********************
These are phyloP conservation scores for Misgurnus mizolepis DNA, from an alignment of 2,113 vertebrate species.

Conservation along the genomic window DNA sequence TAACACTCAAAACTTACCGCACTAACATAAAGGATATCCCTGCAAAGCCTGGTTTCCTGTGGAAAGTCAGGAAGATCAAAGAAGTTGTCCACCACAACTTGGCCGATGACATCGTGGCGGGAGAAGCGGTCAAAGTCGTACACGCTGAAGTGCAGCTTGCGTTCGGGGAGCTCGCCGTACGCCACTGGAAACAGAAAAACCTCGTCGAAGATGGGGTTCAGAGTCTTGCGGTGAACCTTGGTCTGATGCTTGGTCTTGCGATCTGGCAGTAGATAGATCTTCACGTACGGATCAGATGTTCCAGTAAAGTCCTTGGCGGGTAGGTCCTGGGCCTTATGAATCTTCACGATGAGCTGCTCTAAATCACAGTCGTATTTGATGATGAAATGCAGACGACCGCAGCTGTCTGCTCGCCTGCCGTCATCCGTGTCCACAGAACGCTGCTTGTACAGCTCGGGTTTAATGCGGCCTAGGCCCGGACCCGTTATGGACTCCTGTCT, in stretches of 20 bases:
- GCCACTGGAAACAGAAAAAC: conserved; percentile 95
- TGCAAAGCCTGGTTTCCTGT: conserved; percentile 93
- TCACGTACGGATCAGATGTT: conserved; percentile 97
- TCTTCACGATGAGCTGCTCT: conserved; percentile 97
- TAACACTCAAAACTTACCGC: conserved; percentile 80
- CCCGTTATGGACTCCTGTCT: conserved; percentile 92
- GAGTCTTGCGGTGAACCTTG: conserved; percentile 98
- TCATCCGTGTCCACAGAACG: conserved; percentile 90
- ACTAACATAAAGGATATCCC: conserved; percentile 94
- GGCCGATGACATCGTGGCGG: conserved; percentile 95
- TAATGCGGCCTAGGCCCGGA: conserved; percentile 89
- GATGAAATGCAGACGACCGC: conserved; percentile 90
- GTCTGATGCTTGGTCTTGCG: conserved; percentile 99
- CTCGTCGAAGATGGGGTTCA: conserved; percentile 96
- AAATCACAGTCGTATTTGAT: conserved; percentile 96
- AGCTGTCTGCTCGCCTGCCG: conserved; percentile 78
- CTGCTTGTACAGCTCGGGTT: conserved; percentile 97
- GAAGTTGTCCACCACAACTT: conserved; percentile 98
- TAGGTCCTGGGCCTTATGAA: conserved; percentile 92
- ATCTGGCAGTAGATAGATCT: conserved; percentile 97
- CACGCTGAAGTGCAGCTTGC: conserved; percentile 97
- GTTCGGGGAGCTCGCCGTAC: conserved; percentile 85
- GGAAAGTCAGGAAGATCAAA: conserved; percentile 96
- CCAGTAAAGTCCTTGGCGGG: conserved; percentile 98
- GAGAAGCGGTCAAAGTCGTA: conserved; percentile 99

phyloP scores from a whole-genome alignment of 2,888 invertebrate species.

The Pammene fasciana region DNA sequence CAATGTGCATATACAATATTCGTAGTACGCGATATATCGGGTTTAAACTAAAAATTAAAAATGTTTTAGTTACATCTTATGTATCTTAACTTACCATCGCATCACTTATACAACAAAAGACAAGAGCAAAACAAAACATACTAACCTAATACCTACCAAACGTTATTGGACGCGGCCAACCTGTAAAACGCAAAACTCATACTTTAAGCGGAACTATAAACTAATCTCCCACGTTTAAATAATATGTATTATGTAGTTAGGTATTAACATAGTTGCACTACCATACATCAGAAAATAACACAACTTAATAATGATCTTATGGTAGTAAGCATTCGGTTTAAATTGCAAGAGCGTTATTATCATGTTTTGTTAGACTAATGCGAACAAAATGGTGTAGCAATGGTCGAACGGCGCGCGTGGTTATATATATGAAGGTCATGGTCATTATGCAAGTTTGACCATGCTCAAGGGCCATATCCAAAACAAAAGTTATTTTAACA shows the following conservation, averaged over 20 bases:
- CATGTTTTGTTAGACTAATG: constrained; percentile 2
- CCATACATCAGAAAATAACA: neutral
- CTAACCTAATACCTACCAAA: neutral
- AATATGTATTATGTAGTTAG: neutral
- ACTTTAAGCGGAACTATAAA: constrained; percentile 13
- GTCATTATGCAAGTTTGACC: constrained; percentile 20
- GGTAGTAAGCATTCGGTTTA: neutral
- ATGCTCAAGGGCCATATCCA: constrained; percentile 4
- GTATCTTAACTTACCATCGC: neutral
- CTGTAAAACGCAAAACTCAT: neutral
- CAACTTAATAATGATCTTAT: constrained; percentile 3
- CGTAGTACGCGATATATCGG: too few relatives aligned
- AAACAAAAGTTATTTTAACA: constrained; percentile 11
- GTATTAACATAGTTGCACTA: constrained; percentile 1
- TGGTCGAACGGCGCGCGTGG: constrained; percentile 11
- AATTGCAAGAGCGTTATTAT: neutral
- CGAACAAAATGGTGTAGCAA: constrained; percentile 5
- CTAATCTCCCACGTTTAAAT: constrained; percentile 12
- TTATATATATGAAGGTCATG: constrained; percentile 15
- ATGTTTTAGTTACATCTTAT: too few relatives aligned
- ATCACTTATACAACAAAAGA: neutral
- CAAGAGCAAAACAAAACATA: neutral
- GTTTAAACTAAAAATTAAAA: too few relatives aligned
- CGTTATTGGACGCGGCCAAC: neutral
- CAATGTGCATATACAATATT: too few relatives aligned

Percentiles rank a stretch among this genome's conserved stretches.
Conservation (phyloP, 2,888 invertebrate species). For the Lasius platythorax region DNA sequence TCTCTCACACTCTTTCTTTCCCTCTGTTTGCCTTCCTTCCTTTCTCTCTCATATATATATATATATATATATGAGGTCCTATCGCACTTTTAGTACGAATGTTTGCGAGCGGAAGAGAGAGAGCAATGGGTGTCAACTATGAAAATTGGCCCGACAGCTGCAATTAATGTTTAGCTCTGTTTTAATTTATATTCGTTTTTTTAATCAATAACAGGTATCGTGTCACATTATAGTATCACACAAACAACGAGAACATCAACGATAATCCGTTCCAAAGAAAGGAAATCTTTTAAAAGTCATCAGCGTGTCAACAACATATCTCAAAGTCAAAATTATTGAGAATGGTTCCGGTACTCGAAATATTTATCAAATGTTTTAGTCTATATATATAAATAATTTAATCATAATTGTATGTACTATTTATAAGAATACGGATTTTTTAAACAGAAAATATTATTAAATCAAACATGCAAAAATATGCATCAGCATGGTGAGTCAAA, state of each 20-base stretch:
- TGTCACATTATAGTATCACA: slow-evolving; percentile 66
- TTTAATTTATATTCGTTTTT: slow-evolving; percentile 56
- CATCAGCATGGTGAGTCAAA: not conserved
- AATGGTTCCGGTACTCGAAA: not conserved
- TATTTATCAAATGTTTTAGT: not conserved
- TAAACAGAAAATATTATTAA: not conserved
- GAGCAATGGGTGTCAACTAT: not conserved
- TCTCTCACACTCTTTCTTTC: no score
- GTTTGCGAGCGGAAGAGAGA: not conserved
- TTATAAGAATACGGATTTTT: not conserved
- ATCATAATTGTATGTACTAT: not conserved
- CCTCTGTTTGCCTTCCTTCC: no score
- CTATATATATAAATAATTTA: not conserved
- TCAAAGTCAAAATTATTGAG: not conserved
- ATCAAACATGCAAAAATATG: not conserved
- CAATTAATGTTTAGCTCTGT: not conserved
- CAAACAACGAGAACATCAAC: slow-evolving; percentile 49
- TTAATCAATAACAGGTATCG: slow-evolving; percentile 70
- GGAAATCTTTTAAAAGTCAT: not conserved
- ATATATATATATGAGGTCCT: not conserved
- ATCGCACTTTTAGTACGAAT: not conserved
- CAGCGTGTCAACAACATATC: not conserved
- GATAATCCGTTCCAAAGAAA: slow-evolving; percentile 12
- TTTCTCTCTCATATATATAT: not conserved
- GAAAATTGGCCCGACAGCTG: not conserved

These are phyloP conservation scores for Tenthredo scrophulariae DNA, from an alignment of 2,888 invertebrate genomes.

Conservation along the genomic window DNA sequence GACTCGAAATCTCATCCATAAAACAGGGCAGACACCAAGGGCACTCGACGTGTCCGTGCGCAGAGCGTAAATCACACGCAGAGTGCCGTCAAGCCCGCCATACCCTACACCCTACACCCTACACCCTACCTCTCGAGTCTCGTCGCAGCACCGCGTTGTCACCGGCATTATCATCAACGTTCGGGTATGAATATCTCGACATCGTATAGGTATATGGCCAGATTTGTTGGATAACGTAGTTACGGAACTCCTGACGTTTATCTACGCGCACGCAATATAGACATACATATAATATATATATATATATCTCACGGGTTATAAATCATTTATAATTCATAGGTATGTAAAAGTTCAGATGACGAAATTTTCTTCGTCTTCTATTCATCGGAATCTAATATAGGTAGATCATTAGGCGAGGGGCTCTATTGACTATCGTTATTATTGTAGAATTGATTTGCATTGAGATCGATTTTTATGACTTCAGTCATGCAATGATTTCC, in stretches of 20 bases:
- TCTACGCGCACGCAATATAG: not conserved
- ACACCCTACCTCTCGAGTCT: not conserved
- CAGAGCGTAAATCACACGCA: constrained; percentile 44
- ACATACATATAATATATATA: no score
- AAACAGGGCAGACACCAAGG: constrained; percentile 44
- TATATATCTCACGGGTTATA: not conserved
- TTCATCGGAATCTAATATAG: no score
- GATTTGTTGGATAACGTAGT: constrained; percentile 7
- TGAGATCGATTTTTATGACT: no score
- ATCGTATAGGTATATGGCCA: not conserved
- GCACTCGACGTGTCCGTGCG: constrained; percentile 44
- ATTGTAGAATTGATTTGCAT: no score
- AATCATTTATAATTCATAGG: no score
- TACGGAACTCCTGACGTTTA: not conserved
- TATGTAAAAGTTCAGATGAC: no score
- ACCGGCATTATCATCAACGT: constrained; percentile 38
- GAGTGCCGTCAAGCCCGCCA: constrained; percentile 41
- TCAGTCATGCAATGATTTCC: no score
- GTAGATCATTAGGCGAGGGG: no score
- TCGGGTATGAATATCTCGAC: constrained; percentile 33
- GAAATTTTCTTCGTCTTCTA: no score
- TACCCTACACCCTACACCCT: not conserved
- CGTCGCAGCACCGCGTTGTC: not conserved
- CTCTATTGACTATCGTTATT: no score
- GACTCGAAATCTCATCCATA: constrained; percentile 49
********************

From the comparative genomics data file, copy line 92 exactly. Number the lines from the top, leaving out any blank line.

- TGAGATCGATTTTTATGACT: no score